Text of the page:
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article imageFall from grace: Former New Orleans mayor Ray Nagin convicted

By Yukio Strachan     Feb 13, 2014 in Crime
New Orleans - Former New Orleans mayor C. Ray Nagin — best known as the public face of the city after Hurricane Katrina — is now the face of public corruption after a federal jury found him guilty Wednesday on charges that he used his office for personal gain.
When a young cousin of Mayor Nagin was seen in handcuffs after an early-morning police raid during his first term, many believed the city had finally elected a mayor who would not tolerate corruption or illegal activity of any kind, The Louisiana Weekly newspaper said.
Now eleven years later, following six hours and 20 minutes of deliberations, a federal grand jury found Nagin guilty on 20 of 21 counts of bribery, wire fraud and tax, The Times-Picayune reported.
"Our public servants pledge to provide honest services to the people of Southeast Louisiana. We are committed to bringing any politician who violates that obligation to justice," said new United States Attorney Kenneth Allen Polite, Jr. in a statement.
A former cable television executive and part-owner of a hockey team, Nagin, who swept into office on March 2, 2002 to succeed fellow Democrat Marc Morialas promising to end corruption in city government, is the first mayor in the city's 295-year history to be charged, tried, and convicted on federal charges for corruption.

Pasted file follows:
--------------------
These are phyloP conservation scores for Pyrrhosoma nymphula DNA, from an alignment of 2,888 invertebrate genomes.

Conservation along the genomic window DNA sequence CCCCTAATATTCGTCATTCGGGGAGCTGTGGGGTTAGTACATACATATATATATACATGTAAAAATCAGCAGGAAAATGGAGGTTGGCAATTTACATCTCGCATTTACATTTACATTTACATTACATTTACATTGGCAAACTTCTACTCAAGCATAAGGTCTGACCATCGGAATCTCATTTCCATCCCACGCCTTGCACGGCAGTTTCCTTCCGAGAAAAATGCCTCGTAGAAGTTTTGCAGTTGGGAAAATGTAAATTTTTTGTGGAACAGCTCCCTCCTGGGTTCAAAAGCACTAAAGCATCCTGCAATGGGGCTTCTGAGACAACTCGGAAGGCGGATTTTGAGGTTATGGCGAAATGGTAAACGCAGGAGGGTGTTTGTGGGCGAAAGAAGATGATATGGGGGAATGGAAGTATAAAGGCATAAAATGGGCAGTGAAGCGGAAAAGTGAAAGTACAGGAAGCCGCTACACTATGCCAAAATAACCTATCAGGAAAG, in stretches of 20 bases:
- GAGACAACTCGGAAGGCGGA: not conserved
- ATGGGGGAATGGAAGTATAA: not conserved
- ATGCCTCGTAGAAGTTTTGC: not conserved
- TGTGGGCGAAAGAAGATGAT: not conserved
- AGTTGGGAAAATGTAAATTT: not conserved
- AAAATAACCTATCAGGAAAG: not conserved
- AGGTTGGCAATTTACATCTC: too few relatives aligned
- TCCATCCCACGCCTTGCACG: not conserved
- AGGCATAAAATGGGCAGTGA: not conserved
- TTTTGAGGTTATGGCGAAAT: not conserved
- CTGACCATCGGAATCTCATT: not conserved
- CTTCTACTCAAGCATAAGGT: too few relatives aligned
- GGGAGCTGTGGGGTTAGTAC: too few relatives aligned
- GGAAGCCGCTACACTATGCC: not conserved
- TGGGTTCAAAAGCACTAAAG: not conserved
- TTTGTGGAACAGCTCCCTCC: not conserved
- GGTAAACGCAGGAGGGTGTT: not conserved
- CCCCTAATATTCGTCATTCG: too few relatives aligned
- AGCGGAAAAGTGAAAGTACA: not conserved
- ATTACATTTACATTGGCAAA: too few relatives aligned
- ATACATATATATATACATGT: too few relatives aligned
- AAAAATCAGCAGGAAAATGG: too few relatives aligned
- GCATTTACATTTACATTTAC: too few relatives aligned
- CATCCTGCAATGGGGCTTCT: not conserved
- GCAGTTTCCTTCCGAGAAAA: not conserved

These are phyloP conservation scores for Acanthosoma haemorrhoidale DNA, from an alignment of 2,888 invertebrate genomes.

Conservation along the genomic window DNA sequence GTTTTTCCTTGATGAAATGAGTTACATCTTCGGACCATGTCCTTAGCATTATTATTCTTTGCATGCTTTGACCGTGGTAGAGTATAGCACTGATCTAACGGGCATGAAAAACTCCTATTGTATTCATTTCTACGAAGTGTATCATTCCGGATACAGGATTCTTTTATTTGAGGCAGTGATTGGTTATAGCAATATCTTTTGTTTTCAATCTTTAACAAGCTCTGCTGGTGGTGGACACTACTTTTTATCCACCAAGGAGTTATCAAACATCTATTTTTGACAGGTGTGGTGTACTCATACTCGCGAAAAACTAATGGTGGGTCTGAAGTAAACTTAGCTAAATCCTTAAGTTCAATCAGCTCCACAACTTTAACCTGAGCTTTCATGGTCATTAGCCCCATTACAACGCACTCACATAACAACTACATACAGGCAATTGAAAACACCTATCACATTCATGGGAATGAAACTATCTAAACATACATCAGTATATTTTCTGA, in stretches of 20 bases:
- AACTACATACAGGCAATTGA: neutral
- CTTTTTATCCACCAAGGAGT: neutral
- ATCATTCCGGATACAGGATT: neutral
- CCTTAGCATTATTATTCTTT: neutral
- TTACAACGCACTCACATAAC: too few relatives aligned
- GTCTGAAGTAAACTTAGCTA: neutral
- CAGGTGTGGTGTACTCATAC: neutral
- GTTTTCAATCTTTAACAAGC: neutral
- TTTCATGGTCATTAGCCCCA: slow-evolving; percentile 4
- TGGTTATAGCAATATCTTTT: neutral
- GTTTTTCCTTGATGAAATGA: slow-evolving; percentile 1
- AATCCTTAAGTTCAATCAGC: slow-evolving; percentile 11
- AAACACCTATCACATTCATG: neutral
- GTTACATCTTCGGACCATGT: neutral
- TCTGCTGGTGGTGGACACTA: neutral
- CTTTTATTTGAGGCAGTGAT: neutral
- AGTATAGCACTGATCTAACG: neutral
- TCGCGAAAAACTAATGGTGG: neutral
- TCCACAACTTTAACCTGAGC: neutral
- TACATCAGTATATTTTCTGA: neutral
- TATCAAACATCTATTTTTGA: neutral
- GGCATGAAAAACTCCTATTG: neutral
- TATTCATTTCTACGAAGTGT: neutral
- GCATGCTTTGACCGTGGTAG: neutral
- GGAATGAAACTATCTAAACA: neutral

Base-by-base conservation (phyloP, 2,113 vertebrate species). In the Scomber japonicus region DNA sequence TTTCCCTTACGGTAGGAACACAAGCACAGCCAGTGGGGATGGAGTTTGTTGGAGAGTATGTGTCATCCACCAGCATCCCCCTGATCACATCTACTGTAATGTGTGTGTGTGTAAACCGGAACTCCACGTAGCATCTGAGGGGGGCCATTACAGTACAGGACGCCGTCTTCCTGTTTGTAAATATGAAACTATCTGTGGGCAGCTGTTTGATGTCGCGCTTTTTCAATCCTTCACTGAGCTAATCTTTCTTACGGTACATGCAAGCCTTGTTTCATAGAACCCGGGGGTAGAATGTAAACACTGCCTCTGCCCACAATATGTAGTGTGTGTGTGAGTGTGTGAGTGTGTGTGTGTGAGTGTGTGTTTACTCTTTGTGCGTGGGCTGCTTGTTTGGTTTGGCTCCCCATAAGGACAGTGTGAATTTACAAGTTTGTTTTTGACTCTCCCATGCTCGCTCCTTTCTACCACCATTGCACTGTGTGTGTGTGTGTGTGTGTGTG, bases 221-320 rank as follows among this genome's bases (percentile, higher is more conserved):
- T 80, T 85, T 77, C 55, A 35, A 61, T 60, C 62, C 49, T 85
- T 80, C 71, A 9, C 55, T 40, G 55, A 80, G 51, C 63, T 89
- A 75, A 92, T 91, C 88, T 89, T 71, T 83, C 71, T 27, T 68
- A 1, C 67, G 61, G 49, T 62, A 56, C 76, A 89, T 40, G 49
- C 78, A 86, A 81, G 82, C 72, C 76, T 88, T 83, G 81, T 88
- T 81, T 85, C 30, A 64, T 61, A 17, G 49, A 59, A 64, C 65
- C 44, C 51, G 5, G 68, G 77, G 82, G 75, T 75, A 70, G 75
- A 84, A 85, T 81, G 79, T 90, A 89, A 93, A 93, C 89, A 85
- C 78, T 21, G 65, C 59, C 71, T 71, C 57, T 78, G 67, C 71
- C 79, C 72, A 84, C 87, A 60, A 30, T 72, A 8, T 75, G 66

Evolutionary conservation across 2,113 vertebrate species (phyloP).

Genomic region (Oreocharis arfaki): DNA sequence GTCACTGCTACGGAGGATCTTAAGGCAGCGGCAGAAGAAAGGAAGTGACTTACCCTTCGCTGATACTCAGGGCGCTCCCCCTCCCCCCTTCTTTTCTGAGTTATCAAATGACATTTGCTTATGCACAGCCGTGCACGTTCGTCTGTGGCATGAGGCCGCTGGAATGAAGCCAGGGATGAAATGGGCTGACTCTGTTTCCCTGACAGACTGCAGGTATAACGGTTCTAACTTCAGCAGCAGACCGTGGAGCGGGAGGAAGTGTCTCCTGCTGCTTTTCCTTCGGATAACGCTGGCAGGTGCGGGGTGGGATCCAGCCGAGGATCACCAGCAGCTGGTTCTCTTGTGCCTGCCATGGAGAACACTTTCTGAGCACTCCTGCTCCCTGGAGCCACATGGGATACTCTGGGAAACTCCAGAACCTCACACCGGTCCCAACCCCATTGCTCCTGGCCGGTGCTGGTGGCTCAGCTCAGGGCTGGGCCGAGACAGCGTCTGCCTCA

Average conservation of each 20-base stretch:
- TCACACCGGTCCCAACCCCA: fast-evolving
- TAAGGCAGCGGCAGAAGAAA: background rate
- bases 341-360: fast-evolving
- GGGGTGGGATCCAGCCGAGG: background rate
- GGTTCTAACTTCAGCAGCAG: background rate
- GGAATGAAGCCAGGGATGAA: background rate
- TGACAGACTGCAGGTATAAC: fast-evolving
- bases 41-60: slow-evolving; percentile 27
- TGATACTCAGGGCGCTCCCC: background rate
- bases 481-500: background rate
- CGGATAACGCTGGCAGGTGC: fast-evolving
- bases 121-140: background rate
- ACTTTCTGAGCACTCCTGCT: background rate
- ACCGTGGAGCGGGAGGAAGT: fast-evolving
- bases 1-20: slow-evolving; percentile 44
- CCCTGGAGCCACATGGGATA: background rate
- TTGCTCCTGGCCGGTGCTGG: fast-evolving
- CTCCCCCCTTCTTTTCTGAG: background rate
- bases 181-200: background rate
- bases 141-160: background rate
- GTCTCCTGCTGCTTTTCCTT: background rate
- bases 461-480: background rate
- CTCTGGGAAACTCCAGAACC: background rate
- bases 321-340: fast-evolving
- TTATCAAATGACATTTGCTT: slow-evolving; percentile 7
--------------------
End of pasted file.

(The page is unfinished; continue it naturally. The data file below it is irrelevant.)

Nagin engaged in scheme and artifice to defraud
In court, Assistant U.S. Attorneys Matt Coman, Richard Pickens and Matt Chester, painted a picture of a man consumed with the need for other people to pay his bills -- contractors, friends, employees and the public, reported.
According to court documents, for example, starting in December 2004 Nagin:
•Accepted approximately $72,250 in bribes masked as investments in the Nagin family Stone Age granite countertop business from consultant Rodney Williams and his company, Three Fold Consultants LLC. In exchange, Nagin directed millions of dollars of city contracts to Williams and his engineering firm.
•Received paid lodging and vacation expenses for himself and his family in Hawaii and was flown first-class to Jamaica from city technology vendor Mark St. Pierre. The vendor also hooked him up with cell phones, lawn care services, a birthday party and campaign contributions. Nagin's deputy mayor Greg Meffert, a former technology official, played middleman.
•Accepted a free $23,500 private jet vacation to New York from contractor George Solomon, co-owner of a eastern New Orleans movie theater. In return, Nagin wrote off tax penalties for the defunct movie theater and signed on to helping the theater owners collect post-Katrina insurance money.
• Pressured Home Depot to sign on with his New Orleans-based family-owned granite supply company, Stone Age LLC, to install tile for its new Central City store. In exchange, Nagin helped the store purchase city streets at rates far below market value and avoid an agreement to hire neighborhood residents at rates above the market. Nagin netted about $170,000.